Skeptical Arguments that Don’t Hold Water –Joe Postma’s Rebuttal
Written by Joseph E Postma
Roy Spencer’s post on “Skeptical Arguments that Don’t Hold Water” is all about defending the basis of alarm. Every single one of his points is in defence of the basis of alarm, and it might have been copied directly from an alarmist source such as Gavin Schmidt or Michael Mann.
Let’s go through his sophistry:
1. THERE IS NO GREENHOUSE EFFECT. Despite the fact that downwelling IR from the sky can be measured, and amounts to a level (~300 W/m2) that can be scarcely be ignored; the neglect of which would totally screw up weather forecast model runs if it was not included; and would lead to VERY cold nights if it didn’t exist; and can be easily measured directly with a handheld IR thermometer pointed at the sky (because an IR thermometer measures the IR-induced temperature change of the surface of a thermopile, QED)… Please stop the “no greenhouse effect” stuff. It’s making us skeptics look bad. I’ve blogged on this numerous times….
Roy, a colder source of heat does not heat up a warmer source of heat. And the surface atmosphere stays warm overnight because of its large thermal mass and that of the ground. It is basic physics…things do not cool down instantaneously. And it is a simple calculation to perform. Empirical data demonstrates that the radiation from the colder atmosphere does not warm up the warmer surface, and the reason it is this way is because of the laws of thermodynamics – cold does not heat up hot. An IR thermometer operates on the principles of a differential – if the target is cooler then the voltage differential on the thermopile is negative and the response curve is calibrated to report a corresponding temperature. Cold does not heat up hot. It doesn’t matter if you blog about it – cold doesn’t flow heat to hot.
2. THE GREENHOUSE EFFECT VIOLATES THE 2ND LAW OF THERMODYNAMICS. The second law can be stated in several ways, but one way is that the net flow of energy must be from higher temperature to lower temperature. This is not violated by the greenhouse effect. The apparent violation of the 2nd Law seems to be traced to the fact that all bodies emit IR radiation…including cooler bodies toward warmer bodies. But the NET flow of thermal radiation is still from the warmer body to the cooler body. Even if you don’t believe there is 2-way flow, and only 1-way flow…the rate of flow depends upon the temperature of both bodies, and changing the cooler body’s temperature will change the cooling rate (and thus the temperature) of the warmer body. So, yes, a cooler body can make a warm body even warmer still…as evidenced by putting your clothes on.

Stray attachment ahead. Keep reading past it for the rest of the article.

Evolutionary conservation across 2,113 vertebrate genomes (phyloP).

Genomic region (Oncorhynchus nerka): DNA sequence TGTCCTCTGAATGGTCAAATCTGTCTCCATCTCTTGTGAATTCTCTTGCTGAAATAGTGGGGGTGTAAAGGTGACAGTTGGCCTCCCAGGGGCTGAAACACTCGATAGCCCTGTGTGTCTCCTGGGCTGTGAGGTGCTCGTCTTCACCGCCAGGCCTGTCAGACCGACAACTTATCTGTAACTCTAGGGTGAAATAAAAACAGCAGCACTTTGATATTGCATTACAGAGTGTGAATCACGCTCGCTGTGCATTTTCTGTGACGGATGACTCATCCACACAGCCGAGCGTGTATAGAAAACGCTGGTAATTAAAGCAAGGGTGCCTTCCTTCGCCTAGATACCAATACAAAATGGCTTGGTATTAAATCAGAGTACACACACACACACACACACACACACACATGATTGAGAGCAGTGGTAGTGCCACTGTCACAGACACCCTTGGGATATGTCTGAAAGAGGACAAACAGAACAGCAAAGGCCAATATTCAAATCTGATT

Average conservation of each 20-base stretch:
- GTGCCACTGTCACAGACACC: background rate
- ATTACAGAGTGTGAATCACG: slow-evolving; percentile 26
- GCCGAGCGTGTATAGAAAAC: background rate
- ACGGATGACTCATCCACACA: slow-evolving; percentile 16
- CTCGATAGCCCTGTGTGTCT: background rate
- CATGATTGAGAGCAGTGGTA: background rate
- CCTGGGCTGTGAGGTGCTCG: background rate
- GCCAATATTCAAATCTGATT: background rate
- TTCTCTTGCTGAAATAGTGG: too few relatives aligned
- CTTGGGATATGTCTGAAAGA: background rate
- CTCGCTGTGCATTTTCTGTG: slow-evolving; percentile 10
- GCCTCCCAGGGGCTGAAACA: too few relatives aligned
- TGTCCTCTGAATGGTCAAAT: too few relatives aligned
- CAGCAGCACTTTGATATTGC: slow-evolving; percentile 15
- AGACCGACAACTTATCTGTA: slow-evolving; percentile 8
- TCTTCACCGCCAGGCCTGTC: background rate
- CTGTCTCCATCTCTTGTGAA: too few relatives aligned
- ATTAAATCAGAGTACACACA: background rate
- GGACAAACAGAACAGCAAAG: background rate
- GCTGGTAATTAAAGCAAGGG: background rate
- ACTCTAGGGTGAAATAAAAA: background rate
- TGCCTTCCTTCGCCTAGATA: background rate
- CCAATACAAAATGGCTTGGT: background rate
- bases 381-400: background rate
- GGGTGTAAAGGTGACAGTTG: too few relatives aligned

This is classic sophistry. A “two-way flow” of energy results in a one-way flow of heat only, with heat flowing only one way, from hot to cold. The cold does not heat up the hot while the hot is heating up the cold. It is only heat flow from hot to cold, with the balance of the energy flow, the differential between the hot and cold temperatures, determining the intensity or rate of heat flow, which determines how quickly the cold object changes temperature. When the cooler object warms up, this does not require the warmer object to warm up also. The cool and warm object come to equilibrium and energy then flows through the cold object to its other extremities. Putting your clothes on traps air between the skin and clothes, and this air then gets heated up by your skin, which then makes youfeel warmer. The clothes are not responsible for creating heat, or adding heat energy or temperature to you. Your oven doesn’t get hotter because the turkey gets cooked.
3. CO2 CANT CAUSE WARMING BECAUSE CO2 EMITS IR AS FAST AS IT ABSORBS. No. When a CO2 molecule absorbs an IR photon, the mean free path within the atmosphere is so short that the molecule gives up its energy to surrounding molecules before it can (on average) emit an IR photon in its temporarily excited state.  Also important is the fact that the rate at which a CO2 molecule absorbs IR is mostly independent of temperature, but the rate at which it emits IR increases strongly with temperature. There is no requirement that a layer of air emits as much IR as it absorbs…in fact, in general, the the rates of IR emission and absorption are pretty far from equal.
CO2 can’t cause warming because it isn’t a source of heat. Only sources of heat can cause cooler objects to warm up.
4. CO2 COOLS, NOT WARMS, THE ATMOSPHERE. This one is a little more subtle because the net effect of greenhouse gases is to cool the upper atmosphere, and warm the lower atmosphere, compared to if no greenhouse gases were present. Since any IR absorber is also an IR emitter, a CO2 molecule can both cool and warm, because it both absorbs and emits IR photons.
If CO2 emits radiant energy, as you claim, then this means that it has a high emissivity. 99% of the atmosphere, oxygen and nitrogen, has little to no emissivity. As temperature is inversely proportional to emissivity for a given required radiant flux, then oxygen and nitrogen are warmer than CO2. The atmosphere stays warm overnight because oxygen and nitrogen can’t shed their heat. CO2 can lose heat.
5. ADDING CO2 TO THE ATMOSPHERE HAS NO EFFECT BECAUSE THE CO2 ABSORPTION BANDS ARE ALREADY 100% OPAQUE.First, no they are not, and that’s because of pressure broadening. Second, even if the atmosphere was 100% opaque, it doesn’t matter. 
There is indeed an effect. Adding CO2 to the atmosphere supplies plants with their fundamental natural organic fertilizer. In real greenhouses we put the CO2 level to aboutfour times what it is in the outside air, because this is what plants like best, and lets them grow the best and produce the most food. More CO2 in the atmosphere is a boon for life. As far as spectral absorption, this only occurs when you have a cold gas in front of a warmer source. This proves that CO2 can’t be heating up the surface.